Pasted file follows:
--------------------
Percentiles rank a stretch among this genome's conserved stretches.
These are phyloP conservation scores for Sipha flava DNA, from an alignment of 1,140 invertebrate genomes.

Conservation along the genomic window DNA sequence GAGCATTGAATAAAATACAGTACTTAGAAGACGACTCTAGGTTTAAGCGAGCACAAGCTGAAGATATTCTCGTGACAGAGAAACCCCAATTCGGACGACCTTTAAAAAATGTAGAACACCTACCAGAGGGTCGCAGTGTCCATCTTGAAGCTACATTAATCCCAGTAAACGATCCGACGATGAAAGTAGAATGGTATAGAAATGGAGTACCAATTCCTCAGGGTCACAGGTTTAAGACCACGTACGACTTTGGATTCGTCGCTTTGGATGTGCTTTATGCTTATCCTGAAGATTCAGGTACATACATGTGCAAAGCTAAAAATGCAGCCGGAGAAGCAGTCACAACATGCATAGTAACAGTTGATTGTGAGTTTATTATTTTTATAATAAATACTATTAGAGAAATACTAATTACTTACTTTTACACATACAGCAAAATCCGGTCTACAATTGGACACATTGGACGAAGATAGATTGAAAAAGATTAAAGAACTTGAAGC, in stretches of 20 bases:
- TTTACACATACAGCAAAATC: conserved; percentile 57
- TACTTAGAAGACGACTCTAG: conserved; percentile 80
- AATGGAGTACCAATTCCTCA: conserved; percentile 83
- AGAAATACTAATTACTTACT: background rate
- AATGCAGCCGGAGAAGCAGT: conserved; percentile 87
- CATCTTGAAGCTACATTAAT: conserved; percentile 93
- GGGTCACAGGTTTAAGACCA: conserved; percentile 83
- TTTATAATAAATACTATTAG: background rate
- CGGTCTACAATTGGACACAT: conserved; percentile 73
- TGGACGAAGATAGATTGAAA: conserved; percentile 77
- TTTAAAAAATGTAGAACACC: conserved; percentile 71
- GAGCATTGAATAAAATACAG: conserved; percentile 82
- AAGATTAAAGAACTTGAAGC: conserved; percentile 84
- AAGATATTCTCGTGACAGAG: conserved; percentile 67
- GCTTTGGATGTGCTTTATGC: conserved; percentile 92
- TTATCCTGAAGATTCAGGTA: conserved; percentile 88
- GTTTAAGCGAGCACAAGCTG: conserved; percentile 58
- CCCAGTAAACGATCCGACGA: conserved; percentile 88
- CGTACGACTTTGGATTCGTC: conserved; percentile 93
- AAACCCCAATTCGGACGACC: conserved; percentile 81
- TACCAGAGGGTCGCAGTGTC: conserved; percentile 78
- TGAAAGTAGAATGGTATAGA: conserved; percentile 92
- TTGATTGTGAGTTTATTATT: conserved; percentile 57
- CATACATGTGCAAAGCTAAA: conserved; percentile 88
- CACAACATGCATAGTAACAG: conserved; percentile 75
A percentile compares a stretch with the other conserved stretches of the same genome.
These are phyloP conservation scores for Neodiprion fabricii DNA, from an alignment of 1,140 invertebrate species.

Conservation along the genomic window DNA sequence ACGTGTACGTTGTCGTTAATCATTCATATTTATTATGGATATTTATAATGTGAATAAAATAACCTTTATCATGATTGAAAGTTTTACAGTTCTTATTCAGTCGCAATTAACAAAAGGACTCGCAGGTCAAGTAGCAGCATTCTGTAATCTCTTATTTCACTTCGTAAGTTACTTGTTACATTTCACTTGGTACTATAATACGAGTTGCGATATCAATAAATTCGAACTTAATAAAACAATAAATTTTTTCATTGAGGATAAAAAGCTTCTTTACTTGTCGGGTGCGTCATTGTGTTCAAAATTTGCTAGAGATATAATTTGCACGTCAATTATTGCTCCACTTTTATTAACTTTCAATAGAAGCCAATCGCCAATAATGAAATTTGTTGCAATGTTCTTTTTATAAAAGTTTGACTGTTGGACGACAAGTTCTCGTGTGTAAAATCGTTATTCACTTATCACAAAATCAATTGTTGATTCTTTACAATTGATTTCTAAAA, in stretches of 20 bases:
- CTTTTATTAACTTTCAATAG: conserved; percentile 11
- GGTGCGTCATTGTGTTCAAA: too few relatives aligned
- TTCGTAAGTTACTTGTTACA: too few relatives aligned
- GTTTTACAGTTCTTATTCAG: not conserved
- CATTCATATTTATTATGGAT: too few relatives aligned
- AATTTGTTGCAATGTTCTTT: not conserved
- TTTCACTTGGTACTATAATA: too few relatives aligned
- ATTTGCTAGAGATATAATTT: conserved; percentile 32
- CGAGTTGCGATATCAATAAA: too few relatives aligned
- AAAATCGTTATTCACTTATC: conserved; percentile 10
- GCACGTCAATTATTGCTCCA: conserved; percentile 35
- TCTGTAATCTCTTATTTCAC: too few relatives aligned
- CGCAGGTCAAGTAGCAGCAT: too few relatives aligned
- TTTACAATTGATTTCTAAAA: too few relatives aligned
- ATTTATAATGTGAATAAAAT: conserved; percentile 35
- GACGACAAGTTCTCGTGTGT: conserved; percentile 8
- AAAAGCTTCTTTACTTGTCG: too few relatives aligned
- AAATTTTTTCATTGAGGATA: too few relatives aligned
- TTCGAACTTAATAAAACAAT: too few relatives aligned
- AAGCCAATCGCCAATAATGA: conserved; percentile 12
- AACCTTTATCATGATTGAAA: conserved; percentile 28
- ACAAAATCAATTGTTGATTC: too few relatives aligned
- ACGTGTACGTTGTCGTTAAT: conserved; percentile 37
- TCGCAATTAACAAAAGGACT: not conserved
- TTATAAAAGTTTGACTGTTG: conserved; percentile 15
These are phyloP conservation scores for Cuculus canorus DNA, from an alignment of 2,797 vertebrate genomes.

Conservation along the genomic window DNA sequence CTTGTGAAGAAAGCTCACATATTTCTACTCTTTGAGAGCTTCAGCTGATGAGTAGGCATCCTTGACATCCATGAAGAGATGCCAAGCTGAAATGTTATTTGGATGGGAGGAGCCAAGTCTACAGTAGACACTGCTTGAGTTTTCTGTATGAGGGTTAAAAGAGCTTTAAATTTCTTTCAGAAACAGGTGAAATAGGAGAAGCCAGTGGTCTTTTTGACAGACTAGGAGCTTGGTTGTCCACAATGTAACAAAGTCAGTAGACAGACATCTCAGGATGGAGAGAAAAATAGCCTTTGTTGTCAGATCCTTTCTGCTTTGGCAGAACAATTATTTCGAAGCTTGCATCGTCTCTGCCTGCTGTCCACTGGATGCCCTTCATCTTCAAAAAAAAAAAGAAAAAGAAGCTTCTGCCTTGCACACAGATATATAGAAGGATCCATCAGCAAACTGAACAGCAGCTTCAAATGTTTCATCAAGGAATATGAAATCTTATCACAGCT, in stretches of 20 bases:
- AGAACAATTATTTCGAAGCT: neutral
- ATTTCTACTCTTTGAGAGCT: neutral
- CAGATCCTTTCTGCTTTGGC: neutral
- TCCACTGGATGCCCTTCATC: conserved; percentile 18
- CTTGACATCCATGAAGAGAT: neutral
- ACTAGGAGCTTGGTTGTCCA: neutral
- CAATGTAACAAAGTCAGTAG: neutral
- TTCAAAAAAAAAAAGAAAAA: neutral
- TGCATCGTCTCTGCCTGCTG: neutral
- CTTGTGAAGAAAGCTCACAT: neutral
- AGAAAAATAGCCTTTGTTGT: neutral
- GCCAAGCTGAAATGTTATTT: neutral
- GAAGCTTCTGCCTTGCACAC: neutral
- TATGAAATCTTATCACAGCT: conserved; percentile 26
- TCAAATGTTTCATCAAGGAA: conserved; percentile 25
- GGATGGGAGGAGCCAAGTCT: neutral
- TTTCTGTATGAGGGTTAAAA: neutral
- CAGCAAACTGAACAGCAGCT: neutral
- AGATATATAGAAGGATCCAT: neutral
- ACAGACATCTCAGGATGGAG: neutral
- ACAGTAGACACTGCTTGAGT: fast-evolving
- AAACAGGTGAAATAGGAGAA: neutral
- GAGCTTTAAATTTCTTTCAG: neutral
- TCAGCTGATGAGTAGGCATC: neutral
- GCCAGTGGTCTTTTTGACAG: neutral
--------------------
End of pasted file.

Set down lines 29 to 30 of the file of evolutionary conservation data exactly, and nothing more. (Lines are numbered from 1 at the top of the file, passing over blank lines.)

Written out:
A percentile compares a stretch with the other conserved stretches of the same genome.
These are phyloP conservation scores for Neodiprion fabricii DNA, from an alignment of 1,140 invertebrate species.